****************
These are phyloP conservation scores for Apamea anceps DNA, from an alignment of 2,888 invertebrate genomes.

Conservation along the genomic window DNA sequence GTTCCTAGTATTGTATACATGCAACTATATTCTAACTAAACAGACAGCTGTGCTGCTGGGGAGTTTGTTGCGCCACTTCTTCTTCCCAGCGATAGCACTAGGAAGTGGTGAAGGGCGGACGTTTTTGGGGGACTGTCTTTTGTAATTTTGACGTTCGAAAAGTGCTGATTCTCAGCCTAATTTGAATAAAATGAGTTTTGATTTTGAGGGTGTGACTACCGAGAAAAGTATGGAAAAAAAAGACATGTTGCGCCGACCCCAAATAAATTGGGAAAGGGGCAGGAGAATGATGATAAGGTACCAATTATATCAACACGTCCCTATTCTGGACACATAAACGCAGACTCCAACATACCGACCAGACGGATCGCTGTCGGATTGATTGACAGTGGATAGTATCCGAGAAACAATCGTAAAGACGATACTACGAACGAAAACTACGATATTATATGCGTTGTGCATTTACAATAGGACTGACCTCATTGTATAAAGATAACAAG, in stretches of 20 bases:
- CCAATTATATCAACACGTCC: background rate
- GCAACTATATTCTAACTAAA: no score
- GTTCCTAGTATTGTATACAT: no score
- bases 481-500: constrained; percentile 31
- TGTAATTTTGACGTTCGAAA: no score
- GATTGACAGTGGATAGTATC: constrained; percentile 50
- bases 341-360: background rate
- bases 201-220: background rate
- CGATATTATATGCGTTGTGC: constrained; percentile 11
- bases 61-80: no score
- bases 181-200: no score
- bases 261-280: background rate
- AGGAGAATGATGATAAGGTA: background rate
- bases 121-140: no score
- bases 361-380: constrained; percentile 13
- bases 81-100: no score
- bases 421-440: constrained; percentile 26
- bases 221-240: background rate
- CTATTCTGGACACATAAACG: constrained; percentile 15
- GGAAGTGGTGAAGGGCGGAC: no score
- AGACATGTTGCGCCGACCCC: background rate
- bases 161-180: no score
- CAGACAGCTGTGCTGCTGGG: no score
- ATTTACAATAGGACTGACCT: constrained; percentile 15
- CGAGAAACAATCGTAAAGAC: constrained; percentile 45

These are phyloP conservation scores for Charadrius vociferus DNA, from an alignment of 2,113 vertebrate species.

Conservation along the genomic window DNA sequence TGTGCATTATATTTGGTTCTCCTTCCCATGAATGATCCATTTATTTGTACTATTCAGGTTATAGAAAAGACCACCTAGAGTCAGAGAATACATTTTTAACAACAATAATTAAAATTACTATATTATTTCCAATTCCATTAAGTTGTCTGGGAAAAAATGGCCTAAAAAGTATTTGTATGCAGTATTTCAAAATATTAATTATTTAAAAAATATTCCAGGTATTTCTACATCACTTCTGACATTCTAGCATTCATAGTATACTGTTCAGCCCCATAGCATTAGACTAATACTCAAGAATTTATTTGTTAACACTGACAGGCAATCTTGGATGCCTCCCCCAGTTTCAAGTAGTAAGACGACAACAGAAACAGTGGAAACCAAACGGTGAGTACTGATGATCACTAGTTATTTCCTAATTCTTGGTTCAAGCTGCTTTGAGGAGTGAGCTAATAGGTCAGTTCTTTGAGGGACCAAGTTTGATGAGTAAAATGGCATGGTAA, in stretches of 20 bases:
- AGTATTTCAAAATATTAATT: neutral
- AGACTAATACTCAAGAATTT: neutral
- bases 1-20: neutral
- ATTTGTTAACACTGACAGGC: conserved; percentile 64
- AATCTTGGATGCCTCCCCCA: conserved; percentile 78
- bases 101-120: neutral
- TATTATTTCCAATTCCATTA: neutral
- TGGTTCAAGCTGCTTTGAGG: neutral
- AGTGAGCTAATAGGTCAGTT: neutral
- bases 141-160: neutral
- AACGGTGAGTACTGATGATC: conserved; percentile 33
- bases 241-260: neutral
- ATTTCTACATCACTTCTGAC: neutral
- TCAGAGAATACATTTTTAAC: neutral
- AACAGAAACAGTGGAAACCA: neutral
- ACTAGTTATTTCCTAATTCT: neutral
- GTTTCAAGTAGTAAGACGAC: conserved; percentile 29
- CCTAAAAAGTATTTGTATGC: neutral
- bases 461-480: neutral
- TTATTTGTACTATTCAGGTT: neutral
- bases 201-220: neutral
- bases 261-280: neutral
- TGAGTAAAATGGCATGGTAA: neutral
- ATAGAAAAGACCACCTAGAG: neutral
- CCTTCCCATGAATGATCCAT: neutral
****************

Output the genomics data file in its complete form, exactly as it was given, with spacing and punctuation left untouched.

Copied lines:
These are phyloP conservation scores for Apamea anceps DNA, from an alignment of 2,888 invertebrate genomes.

Conservation along the genomic window DNA sequence GTTCCTAGTATTGTATACATGCAACTATATTCTAACTAAACAGACAGCTGTGCTGCTGGGGAGTTTGTTGCGCCACTTCTTCTTCCCAGCGATAGCACTAGGAAGTGGTGAAGGGCGGACGTTTTTGGGGGACTGTCTTTTGTAATTTTGACGTTCGAAAAGTGCTGATTCTCAGCCTAATTTGAATAAAATGAGTTTTGATTTTGAGGGTGTGACTACCGAGAAAAGTATGGAAAAAAAAGACATGTTGCGCCGACCCCAAATAAATTGGGAAAGGGGCAGGAGAATGATGATAAGGTACCAATTATATCAACACGTCCCTATTCTGGACACATAAACGCAGACTCCAACATACCGACCAGACGGATCGCTGTCGGATTGATTGACAGTGGATAGTATCCGAGAAACAATCGTAAAGACGATACTACGAACGAAAACTACGATATTATATGCGTTGTGCATTTACAATAGGACTGACCTCATTGTATAAAGATAACAAG, in stretches of 20 bases:
- CCAATTATATCAACACGTCC: background rate
- GCAACTATATTCTAACTAAA: no score
- GTTCCTAGTATTGTATACAT: no score
- bases 481-500: constrained; percentile 31
- TGTAATTTTGACGTTCGAAA: no score
- GATTGACAGTGGATAGTATC: constrained; percentile 50
- bases 341-360: background rate
- bases 201-220: background rate
- CGATATTATATGCGTTGTGC: constrained; percentile 11
- bases 61-80: no score
- bases 181-200: no score
- bases 261-280: background rate
- AGGAGAATGATGATAAGGTA: background rate
- bases 121-140: no score
- bases 361-380: constrained; percentile 13
- bases 81-100: no score
- bases 421-440: constrained; percentile 26
- bases 221-240: background rate
- CTATTCTGGACACATAAACG: constrained; percentile 15
- GGAAGTGGTGAAGGGCGGAC: no score
- AGACATGTTGCGCCGACCCC: background rate
- bases 161-180: no score
- CAGACAGCTGTGCTGCTGGG: no score
- ATTTACAATAGGACTGACCT: constrained; percentile 15
- CGAGAAACAATCGTAAAGAC: constrained; percentile 45

These are phyloP conservation scores for Charadrius vociferus DNA, from an alignment of 2,113 vertebrate species.

Conservation along the genomic window DNA sequence TGTGCATTATATTTGGTTCTCCTTCCCATGAATGATCCATTTATTTGTACTATTCAGGTTATAGAAAAGACCACCTAGAGTCAGAGAATACATTTTTAACAACAATAATTAAAATTACTATATTATTTCCAATTCCATTAAGTTGTCTGGGAAAAAATGGCCTAAAAAGTATTTGTATGCAGTATTTCAAAATATTAATTATTTAAAAAATATTCCAGGTATTTCTACATCACTTCTGACATTCTAGCATTCATAGTATACTGTTCAGCCCCATAGCATTAGACTAATACTCAAGAATTTATTTGTTAACACTGACAGGCAATCTTGGATGCCTCCCCCAGTTTCAAGTAGTAAGACGACAACAGAAACAGTGGAAACCAAACGGTGAGTACTGATGATCACTAGTTATTTCCTAATTCTTGGTTCAAGCTGCTTTGAGGAGTGAGCTAATAGGTCAGTTCTTTGAGGGACCAAGTTTGATGAGTAAAATGGCATGGTAA, in stretches of 20 bases:
- AGTATTTCAAAATATTAATT: neutral
- AGACTAATACTCAAGAATTT: neutral
- bases 1-20: neutral
- ATTTGTTAACACTGACAGGC: conserved; percentile 64
- AATCTTGGATGCCTCCCCCA: conserved; percentile 78
- bases 101-120: neutral
- TATTATTTCCAATTCCATTA: neutral
- TGGTTCAAGCTGCTTTGAGG: neutral
- AGTGAGCTAATAGGTCAGTT: neutral
- bases 141-160: neutral
- AACGGTGAGTACTGATGATC: conserved; percentile 33
- bases 241-260: neutral
- ATTTCTACATCACTTCTGAC: neutral
- TCAGAGAATACATTTTTAAC: neutral
- AACAGAAACAGTGGAAACCA: neutral
- ACTAGTTATTTCCTAATTCT: neutral
- GTTTCAAGTAGTAAGACGAC: conserved; percentile 29
- CCTAAAAAGTATTTGTATGC: neutral
- bases 461-480: neutral
- TTATTTGTACTATTCAGGTT: neutral
- bases 201-220: neutral
- bases 261-280: neutral
- TGAGTAAAATGGCATGGTAA: neutral
- ATAGAAAAGACCACCTAGAG: neutral
- CCTTCCCATGAATGATCCAT: neutral